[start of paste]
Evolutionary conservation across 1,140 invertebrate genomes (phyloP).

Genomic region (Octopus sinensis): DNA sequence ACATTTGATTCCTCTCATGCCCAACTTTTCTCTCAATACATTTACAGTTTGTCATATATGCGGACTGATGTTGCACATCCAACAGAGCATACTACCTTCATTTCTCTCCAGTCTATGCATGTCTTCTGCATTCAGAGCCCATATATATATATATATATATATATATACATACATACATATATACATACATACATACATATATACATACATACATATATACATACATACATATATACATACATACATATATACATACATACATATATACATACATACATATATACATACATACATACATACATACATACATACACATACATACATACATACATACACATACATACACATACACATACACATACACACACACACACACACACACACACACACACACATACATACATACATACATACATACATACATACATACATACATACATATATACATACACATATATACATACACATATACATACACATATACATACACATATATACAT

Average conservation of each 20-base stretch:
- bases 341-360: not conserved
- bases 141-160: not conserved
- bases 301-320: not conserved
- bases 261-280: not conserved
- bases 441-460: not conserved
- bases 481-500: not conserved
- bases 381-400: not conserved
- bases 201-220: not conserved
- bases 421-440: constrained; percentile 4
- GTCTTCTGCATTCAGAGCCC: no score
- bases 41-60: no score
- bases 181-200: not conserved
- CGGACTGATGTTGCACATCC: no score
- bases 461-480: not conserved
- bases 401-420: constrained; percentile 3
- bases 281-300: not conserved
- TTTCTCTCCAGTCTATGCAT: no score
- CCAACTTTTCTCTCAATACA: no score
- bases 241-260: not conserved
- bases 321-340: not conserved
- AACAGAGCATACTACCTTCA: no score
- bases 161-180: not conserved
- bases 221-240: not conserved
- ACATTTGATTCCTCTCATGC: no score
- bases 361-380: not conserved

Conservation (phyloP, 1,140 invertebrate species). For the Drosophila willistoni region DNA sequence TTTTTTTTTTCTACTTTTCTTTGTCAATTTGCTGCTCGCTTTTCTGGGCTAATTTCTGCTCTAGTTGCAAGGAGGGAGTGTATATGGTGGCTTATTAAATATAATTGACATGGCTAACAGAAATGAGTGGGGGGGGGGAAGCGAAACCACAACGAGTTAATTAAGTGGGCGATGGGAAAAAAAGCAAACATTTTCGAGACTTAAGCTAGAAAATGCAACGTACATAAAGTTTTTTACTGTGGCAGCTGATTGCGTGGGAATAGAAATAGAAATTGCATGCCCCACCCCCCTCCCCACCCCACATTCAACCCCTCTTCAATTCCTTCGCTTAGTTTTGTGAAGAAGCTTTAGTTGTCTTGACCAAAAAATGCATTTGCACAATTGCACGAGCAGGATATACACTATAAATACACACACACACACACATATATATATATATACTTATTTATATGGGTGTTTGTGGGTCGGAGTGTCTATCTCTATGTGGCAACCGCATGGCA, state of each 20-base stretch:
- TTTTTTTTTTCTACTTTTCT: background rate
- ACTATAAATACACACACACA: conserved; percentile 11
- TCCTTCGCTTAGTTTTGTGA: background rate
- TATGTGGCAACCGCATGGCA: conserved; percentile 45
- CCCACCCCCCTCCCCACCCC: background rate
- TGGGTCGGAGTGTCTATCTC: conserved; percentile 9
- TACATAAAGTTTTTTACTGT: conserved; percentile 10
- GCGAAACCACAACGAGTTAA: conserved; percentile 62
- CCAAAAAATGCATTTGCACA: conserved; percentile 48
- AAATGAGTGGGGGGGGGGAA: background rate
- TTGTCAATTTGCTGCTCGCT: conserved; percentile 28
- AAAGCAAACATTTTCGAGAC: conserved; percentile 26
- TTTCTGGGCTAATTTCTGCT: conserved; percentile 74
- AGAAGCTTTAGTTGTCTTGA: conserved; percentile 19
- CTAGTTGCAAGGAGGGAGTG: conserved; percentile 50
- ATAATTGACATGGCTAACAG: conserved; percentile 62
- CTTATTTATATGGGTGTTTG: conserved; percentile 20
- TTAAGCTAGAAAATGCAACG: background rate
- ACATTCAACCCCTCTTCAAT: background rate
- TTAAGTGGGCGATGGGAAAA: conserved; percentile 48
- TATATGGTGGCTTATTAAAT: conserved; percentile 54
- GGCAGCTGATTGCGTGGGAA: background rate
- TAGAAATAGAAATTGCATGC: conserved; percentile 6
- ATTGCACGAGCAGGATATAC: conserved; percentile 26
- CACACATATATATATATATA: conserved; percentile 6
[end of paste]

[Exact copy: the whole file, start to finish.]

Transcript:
Evolutionary conservation across 1,140 invertebrate genomes (phyloP).

Genomic region (Octopus sinensis): DNA sequence ACATTTGATTCCTCTCATGCCCAACTTTTCTCTCAATACATTTACAGTTTGTCATATATGCGGACTGATGTTGCACATCCAACAGAGCATACTACCTTCATTTCTCTCCAGTCTATGCATGTCTTCTGCATTCAGAGCCCATATATATATATATATATATATATATACATACATACATATATACATACATACATACATATATACATACATACATATATACATACATACATATATACATACATACATATATACATACATACATATATACATACATACATATATACATACATACATACATACATACATACATACACATACATACATACATACATACACATACATACACATACACATACACATACACACACACACACACACACACACACACACACACATACATACATACATACATACATACATACATACATACATACATACATATATACATACACATATATACATACACATATACATACACATATACATACACATATATACAT

Average conservation of each 20-base stretch:
- bases 341-360: not conserved
- bases 141-160: not conserved
- bases 301-320: not conserved
- bases 261-280: not conserved
- bases 441-460: not conserved
- bases 481-500: not conserved
- bases 381-400: not conserved
- bases 201-220: not conserved
- bases 421-440: constrained; percentile 4
- GTCTTCTGCATTCAGAGCCC: no score
- bases 41-60: no score
- bases 181-200: not conserved
- CGGACTGATGTTGCACATCC: no score
- bases 461-480: not conserved
- bases 401-420: constrained; percentile 3
- bases 281-300: not conserved
- TTTCTCTCCAGTCTATGCAT: no score
- CCAACTTTTCTCTCAATACA: no score
- bases 241-260: not conserved
- bases 321-340: not conserved
- AACAGAGCATACTACCTTCA: no score
- bases 161-180: not conserved
- bases 221-240: not conserved
- ACATTTGATTCCTCTCATGC: no score
- bases 361-380: not conserved

Conservation (phyloP, 1,140 invertebrate species). For the Drosophila willistoni region DNA sequence TTTTTTTTTTCTACTTTTCTTTGTCAATTTGCTGCTCGCTTTTCTGGGCTAATTTCTGCTCTAGTTGCAAGGAGGGAGTGTATATGGTGGCTTATTAAATATAATTGACATGGCTAACAGAAATGAGTGGGGGGGGGGAAGCGAAACCACAACGAGTTAATTAAGTGGGCGATGGGAAAAAAAGCAAACATTTTCGAGACTTAAGCTAGAAAATGCAACGTACATAAAGTTTTTTACTGTGGCAGCTGATTGCGTGGGAATAGAAATAGAAATTGCATGCCCCACCCCCCTCCCCACCCCACATTCAACCCCTCTTCAATTCCTTCGCTTAGTTTTGTGAAGAAGCTTTAGTTGTCTTGACCAAAAAATGCATTTGCACAATTGCACGAGCAGGATATACACTATAAATACACACACACACACACATATATATATATATACTTATTTATATGGGTGTTTGTGGGTCGGAGTGTCTATCTCTATGTGGCAACCGCATGGCA, state of each 20-base stretch:
- TTTTTTTTTTCTACTTTTCT: background rate
- ACTATAAATACACACACACA: conserved; percentile 11
- TCCTTCGCTTAGTTTTGTGA: background rate
- TATGTGGCAACCGCATGGCA: conserved; percentile 45
- CCCACCCCCCTCCCCACCCC: background rate
- TGGGTCGGAGTGTCTATCTC: conserved; percentile 9
- TACATAAAGTTTTTTACTGT: conserved; percentile 10
- GCGAAACCACAACGAGTTAA: conserved; percentile 62
- CCAAAAAATGCATTTGCACA: conserved; percentile 48
- AAATGAGTGGGGGGGGGGAA: background rate
- TTGTCAATTTGCTGCTCGCT: conserved; percentile 28
- AAAGCAAACATTTTCGAGAC: conserved; percentile 26
- TTTCTGGGCTAATTTCTGCT: conserved; percentile 74
- AGAAGCTTTAGTTGTCTTGA: conserved; percentile 19
- CTAGTTGCAAGGAGGGAGTG: conserved; percentile 50
- ATAATTGACATGGCTAACAG: conserved; percentile 62
- CTTATTTATATGGGTGTTTG: conserved; percentile 20
- TTAAGCTAGAAAATGCAACG: background rate
- ACATTCAACCCCTCTTCAAT: background rate
- TTAAGTGGGCGATGGGAAAA: conserved; percentile 48
- TATATGGTGGCTTATTAAAT: conserved; percentile 54
- GGCAGCTGATTGCGTGGGAA: background rate
- TAGAAATAGAAATTGCATGC: conserved; percentile 6
- ATTGCACGAGCAGGATATAC: conserved; percentile 26
- CACACATATATATATATATA: conserved; percentile 6